Under these conditions, from equation 3.5:

if allowance is made for the *added mass*. In this particular case, the equations of motion for the *X *and *Y *directions are mutually independent and therefore can be integrated separately. Furthermore, because the frictional term is now a linear function of velocity, the sign will automatically adjust to take account of whether motion is downwards or upwards. The equations are now integrated, ignoring the effects of *added mass *which can be accounted for by replacing *a *by *a*_ and *b *by *b*_. For the *Y *-direction, integrating equation 3.86 with respect to *t *:

The axes are chosen so that the particle is at the origin at time *t *= 0. If the initial component of the velocity of the particle in the *Y *-direction is *v*, then, when *t *= 0, *y *= 0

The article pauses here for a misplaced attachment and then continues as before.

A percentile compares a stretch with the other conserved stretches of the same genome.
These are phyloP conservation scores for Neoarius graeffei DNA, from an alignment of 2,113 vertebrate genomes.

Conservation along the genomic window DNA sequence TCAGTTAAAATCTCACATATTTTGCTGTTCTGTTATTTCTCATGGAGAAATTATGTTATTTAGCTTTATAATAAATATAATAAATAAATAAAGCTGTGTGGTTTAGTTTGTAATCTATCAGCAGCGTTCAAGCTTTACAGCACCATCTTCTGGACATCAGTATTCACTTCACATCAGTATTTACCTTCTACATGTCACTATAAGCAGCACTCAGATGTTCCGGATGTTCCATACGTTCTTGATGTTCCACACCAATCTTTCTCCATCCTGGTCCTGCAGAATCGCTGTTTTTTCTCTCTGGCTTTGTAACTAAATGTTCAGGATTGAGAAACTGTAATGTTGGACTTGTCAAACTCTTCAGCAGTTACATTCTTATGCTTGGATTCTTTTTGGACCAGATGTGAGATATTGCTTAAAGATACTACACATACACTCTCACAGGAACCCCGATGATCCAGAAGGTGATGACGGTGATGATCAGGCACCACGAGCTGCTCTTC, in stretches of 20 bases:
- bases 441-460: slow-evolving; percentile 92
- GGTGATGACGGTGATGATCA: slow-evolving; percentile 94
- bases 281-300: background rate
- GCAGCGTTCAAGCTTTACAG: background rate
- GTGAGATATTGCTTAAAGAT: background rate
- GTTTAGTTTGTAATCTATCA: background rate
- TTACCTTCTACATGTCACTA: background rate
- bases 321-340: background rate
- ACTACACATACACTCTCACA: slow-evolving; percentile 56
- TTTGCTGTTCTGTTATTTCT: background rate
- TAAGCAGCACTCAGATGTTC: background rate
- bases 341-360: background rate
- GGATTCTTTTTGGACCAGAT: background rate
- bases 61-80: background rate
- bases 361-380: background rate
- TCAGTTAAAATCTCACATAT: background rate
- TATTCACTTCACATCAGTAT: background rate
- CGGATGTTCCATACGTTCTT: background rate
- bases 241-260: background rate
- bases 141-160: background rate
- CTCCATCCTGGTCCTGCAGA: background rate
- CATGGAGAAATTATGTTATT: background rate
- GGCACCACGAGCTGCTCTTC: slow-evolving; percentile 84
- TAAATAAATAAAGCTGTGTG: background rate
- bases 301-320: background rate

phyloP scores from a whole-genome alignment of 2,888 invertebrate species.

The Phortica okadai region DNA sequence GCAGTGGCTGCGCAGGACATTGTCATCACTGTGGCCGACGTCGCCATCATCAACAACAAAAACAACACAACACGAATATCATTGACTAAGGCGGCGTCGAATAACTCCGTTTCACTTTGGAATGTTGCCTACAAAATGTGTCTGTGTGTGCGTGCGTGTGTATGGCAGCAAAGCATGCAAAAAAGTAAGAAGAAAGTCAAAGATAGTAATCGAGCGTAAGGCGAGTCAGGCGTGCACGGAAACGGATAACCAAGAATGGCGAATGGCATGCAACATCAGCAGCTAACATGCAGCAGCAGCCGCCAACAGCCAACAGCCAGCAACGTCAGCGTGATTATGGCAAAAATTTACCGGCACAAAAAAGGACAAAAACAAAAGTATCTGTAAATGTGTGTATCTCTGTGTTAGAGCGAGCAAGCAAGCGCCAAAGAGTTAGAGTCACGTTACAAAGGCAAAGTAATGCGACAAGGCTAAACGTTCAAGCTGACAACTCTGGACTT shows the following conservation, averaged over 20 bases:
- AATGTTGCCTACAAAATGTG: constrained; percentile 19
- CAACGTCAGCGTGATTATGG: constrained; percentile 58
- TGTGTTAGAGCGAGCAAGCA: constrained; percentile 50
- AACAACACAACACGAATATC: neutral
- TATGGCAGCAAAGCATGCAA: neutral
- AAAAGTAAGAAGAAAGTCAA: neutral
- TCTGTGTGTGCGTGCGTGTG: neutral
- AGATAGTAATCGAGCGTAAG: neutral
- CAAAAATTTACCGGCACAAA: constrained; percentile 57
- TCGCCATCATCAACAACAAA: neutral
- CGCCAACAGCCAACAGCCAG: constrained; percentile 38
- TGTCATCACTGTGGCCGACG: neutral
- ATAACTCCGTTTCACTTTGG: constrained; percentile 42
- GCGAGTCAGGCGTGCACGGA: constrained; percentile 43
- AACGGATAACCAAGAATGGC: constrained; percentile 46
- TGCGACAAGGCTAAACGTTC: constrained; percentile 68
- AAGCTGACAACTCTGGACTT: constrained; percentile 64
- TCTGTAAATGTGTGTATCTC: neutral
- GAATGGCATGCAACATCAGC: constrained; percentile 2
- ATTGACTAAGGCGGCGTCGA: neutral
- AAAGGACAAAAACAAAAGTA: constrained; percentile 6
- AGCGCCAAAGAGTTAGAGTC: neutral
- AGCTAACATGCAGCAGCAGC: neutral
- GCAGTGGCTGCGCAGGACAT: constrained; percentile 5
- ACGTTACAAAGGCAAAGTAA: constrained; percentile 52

and ˙*y *= *v*, and the constant = *v*,

It may be noted that *b/a *= *u*0, the terminal falling velocity of the particle. This equation enables the displacement of the particle in the *Y *-direction to be calculated at any time *t *. For the *X*-direction, equation 3.84 is of the same form as equation 3.86 with *b *= 0. Substituting *b *= 0 and writing *w *as the initial velocity in the *X*-direction, equation 3.88 becomes:

Thus the displacement in the *X*-direction may also be calculated for any time *t *. By eliminating *t *between equations 3.89, 3.90 and 3.91, a relation between the displacements in the *X*– and *Y *-directions is obtained. Equations of this form are useful for calculating the trajectories of particles in size-separation equipment. From equation 3.91: